AuthorTopic: Collapse Cafe 11/9/2014  (Read 3938 times)

Offline RE

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Collapse Cafe 11/9/2014
« on: November 09, 2014, 02:52:31 PM »
NEW CAFE!

Guests Ugo Bardi, Steve Ludlum & Gail Tverberg plus me & Monsta

<a href="http://www.youtube.com/v/BnByO2E1Y4w?feature=player_detailpage" target="_blank" class="new_win">http://www.youtube.com/v/BnByO2E1Y4w?feature=player_detailpage</a>

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Offline JoeP

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Re: Collapse Cafe 11/9/2014
« Reply #1 on: November 09, 2014, 07:44:32 PM »
NEW CAFE!

Guests Ugo Bardi, Steve Ludlum & Gail Tverberg plus me & Monsta


Well done. Very Nice.  Are you and Steve predicting a collapse in the financial system within the next year? Sure sounds like it.  Almost seems like you're guaranteeing it. Reminds me of Ilargi and his visions of a completely failed Europe that did not pan out.

 
just my straight shooting honest opinion

Offline RE

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Re: Collapse Cafe 11/9/2014
« Reply #2 on: November 09, 2014, 07:54:15 PM »
NEW CAFE!

Guests Ugo Bardi, Steve Ludlum & Gail Tverberg plus me & Monsta


Well done. Very Nice.  Are you and Steve predicting a collapse in the financial system within the next year? Sure sounds like it.  Almost seems like you're guaranteeing it. Reminds me of Ilargi and his visions of a completely failed Europe that did not pan out.

Europe is looking pretty failed to me.

Nobody can predict when the financial system will finally crack.  However, it's not looking too good for the Yen, Euro and Rouble at the moment.

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Offline JoeP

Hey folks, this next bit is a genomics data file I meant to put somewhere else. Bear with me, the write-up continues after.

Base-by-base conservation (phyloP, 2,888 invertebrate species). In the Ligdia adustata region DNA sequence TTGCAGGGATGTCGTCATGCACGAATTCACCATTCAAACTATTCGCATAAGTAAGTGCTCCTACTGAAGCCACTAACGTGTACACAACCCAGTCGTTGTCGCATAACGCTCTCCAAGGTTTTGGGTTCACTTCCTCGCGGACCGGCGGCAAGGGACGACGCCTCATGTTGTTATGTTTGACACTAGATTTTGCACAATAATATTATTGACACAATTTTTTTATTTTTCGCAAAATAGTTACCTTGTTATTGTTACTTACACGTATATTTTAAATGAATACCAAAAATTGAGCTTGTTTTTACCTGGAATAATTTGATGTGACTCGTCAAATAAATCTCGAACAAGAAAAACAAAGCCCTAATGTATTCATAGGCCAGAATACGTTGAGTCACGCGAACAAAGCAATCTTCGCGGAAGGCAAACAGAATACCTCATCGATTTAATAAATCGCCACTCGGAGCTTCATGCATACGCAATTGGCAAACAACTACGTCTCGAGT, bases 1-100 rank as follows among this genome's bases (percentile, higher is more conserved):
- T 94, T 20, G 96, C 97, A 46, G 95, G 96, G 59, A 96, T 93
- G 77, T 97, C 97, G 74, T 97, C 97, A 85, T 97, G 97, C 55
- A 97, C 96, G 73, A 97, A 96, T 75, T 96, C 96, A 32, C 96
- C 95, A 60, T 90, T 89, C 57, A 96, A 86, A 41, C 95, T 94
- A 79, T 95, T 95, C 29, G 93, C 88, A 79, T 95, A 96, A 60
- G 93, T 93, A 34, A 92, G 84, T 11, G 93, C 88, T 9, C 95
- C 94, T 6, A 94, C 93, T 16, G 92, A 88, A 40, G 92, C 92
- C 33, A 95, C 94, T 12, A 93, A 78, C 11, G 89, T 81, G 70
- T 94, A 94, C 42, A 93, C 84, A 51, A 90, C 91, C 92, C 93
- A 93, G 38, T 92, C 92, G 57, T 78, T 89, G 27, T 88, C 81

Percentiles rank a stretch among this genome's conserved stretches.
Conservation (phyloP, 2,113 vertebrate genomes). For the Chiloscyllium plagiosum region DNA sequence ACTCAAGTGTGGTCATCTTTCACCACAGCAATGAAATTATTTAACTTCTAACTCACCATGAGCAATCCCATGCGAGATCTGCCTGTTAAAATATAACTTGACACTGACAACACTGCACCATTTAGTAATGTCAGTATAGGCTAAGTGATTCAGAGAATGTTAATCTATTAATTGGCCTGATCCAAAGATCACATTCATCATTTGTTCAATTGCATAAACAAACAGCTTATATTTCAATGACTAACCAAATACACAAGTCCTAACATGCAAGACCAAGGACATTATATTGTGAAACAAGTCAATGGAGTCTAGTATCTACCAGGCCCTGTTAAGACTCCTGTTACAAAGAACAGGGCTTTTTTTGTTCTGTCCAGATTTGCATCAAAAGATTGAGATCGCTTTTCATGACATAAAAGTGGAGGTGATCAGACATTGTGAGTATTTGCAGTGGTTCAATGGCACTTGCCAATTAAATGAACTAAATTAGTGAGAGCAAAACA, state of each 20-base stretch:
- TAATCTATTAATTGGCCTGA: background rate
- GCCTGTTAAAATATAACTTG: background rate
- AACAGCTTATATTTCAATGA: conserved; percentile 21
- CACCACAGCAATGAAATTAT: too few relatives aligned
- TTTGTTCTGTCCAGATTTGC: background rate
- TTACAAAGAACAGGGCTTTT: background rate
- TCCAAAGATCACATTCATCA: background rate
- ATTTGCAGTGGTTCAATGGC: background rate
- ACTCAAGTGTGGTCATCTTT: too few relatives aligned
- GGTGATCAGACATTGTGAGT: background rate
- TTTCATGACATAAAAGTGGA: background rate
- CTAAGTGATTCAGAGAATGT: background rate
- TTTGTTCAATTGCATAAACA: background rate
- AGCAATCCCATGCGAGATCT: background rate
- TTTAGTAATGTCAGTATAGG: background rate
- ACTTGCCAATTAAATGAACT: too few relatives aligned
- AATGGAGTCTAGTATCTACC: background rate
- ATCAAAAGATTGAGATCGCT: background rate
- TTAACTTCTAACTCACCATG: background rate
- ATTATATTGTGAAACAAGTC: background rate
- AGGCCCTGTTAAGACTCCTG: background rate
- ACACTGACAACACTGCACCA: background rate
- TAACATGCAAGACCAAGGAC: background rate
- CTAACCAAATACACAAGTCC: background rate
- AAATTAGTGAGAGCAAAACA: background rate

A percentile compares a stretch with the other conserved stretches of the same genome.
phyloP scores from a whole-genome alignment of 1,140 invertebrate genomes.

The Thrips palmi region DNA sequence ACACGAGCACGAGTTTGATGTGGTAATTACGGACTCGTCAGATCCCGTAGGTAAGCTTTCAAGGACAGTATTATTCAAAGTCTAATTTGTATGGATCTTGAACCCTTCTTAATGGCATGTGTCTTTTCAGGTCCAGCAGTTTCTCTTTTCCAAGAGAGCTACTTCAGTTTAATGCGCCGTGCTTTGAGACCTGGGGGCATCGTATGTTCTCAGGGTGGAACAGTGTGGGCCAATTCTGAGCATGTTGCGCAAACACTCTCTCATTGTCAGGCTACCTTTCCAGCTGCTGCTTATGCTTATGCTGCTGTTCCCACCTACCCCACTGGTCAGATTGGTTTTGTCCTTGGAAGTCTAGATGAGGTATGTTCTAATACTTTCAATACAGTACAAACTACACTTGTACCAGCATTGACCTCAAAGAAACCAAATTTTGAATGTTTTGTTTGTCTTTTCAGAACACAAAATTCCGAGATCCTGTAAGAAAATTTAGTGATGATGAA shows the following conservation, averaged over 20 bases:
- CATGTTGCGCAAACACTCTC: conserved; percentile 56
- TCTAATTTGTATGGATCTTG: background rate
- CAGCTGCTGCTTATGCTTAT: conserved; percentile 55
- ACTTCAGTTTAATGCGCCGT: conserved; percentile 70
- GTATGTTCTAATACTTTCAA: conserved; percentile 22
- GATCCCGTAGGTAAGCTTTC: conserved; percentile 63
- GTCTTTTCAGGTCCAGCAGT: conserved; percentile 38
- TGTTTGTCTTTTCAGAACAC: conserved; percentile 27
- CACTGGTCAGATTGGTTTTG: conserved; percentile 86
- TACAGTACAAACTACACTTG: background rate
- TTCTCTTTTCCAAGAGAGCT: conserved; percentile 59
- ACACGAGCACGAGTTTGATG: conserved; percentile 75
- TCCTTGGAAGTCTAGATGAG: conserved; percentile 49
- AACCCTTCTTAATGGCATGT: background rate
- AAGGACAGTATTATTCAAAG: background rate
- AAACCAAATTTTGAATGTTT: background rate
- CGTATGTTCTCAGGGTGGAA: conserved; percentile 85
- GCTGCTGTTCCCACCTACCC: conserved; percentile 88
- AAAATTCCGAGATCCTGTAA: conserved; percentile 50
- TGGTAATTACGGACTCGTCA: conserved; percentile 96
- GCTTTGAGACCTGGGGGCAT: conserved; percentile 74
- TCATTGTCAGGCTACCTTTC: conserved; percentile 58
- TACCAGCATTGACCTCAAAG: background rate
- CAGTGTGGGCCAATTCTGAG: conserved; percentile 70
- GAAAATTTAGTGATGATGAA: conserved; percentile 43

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Re: Collapse Cafe 11/9/2014
« Reply #3 on: November 09, 2014, 08:04:15 PM »

Europe is looking pretty failed to me.


Not completely. Not many stories of folks out there protesting in the hundreds of thousands. Acceptance by the masses? Must not be too bad.
 
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Offline RE

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Re: Collapse Cafe 11/9/2014
« Reply #4 on: November 09, 2014, 08:19:15 PM »

Europe is looking pretty failed to me.


Not completely. Not many stories of folks out there protesting in the hundreds of thousands. Acceptance by the masses? Must not be too bad.

80% of the electorate in Catalonia would not agree with you.

Catalan voters favor independence from Spain, early results show

Catalonia independence vote
ElectionsNelson Mandela
In unofficial secession vote, more than 80% favor Catalan independence, initial results show
Spanish official: Catalonia's nonbinding secession vote was 'a useless, sterile simulation'

More than 80% of voters participating in Catalonia's weekend independence poll endorsed breaking away from Spain, initial results showed early Monday.

The northeastern region held an unofficial, nonbinding secession vote Sunday, in violation of Spanish law. The poll was administered by 40,000 volunteers rather than civil servants.

Catalonia independence vote

Catalan officials said about 2.25 million people cast ballots — roughly half of eligible voters in the region of 7.5 million. It was one of the biggest endorsements of Catalan independence; in regional elections in 2012, 1.7 million Catalans voted for secessionist parties.

“In my opinion the turnout has been excellent, outstanding, even impressive,” Catalan President Artur Mas told reporters. “Like Quebec, like Scotland, Catalonia also wants to decide its political future — and we have the same right to decide it.”

With most ballots counted, just under 81% of voters answered “yes, yes” on Sunday's two-part ballot, Catalan Vice President Joana Ortega announced.

The questions: “Do you want Catalonia to be a state? If so, do you want that state to be independent?”

Just 4.5% of voters said no to both questions.

Despite a drizzle, long lines of voters snaked through Barcelona’s Gothic Quarter, and turned out at more than 1,300 polling stations regionwide. The Catalan capital had been transformed into a giant get-out-the-vote rally, with outdoor concerts and speeches, and whole families draped in Catalan flags. On a wide central thoroughfare closed to traffic, monitors played video of the Berlin Wall coming down 25 years ago and Nelson Mandela campaigning against apartheid in South Africa, mixed in with images from Catalonia's own history.